“I hear parents of young children complain about how difficult it is to get kids to cooperate and how difficult it is for them to follow through with their children to the completion of a task. They often will say it easier if they just do the housework themselves. I believe Rossmann’s findings could create more resolve in parents to teach, work with, and be more patient with their children as they learn how to contribute to the upkeep of the family home. Teach your kids responsibility and contribution at home early and they are likely to be successful later in life.”
Wendy Wicks, president of the Dowling School PTA (Minneapolis), organized a presentation by Rossmann for parents which they found “inspiring.”
“Rossmann’s presentation on household chores increased our awareness of leveraging opportunities to assign our kids easy tasks on a weekly basis. After learning about the positive outcomes of those children who participated in household tasks at an early age, I think the Dowling parents who attended this presentation will be looking for ways to regularly involve their children in helping around the house.”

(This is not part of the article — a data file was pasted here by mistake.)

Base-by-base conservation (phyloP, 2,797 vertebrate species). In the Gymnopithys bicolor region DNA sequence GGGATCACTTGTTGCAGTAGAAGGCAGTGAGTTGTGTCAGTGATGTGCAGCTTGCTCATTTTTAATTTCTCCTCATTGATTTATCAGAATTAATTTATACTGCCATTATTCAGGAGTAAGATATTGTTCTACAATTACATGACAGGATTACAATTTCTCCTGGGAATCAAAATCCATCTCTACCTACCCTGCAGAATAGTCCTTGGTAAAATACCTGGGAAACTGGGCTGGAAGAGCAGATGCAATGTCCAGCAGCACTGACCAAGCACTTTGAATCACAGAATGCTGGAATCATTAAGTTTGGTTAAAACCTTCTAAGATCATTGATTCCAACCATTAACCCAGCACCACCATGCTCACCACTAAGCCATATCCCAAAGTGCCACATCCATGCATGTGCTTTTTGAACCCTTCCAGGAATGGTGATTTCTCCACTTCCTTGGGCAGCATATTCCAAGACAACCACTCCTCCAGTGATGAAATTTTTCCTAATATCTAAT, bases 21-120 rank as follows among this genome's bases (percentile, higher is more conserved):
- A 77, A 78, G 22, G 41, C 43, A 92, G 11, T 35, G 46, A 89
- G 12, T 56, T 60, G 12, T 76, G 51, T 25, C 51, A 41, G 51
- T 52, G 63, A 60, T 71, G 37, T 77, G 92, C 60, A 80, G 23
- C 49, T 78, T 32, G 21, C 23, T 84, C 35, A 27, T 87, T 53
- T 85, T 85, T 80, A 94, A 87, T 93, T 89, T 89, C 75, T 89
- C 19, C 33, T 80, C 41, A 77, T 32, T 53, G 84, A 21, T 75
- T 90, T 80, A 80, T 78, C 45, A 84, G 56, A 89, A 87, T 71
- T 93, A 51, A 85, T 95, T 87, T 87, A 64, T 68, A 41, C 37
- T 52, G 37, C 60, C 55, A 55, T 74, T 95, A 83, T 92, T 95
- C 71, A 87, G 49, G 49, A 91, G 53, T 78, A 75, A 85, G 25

Why this research matters
Involving children in household tasks at an early age helps them learn values and empathy as well as responsibility. It is important for children to internalize values when they are young because household responsibilities continue to play a significant role throughout one’s life. Young adults are living on their own longer and they need to have household skills as part of becoming well-adjusted adults. Managing household responsibilities can be the biggest cause of stress in marriages. “There’s a lot of talk about family values, but little action,” Rossmann says. She would like to do more work in this area that would replicate the study with a larger sample of the population and groups that represent greater diversity.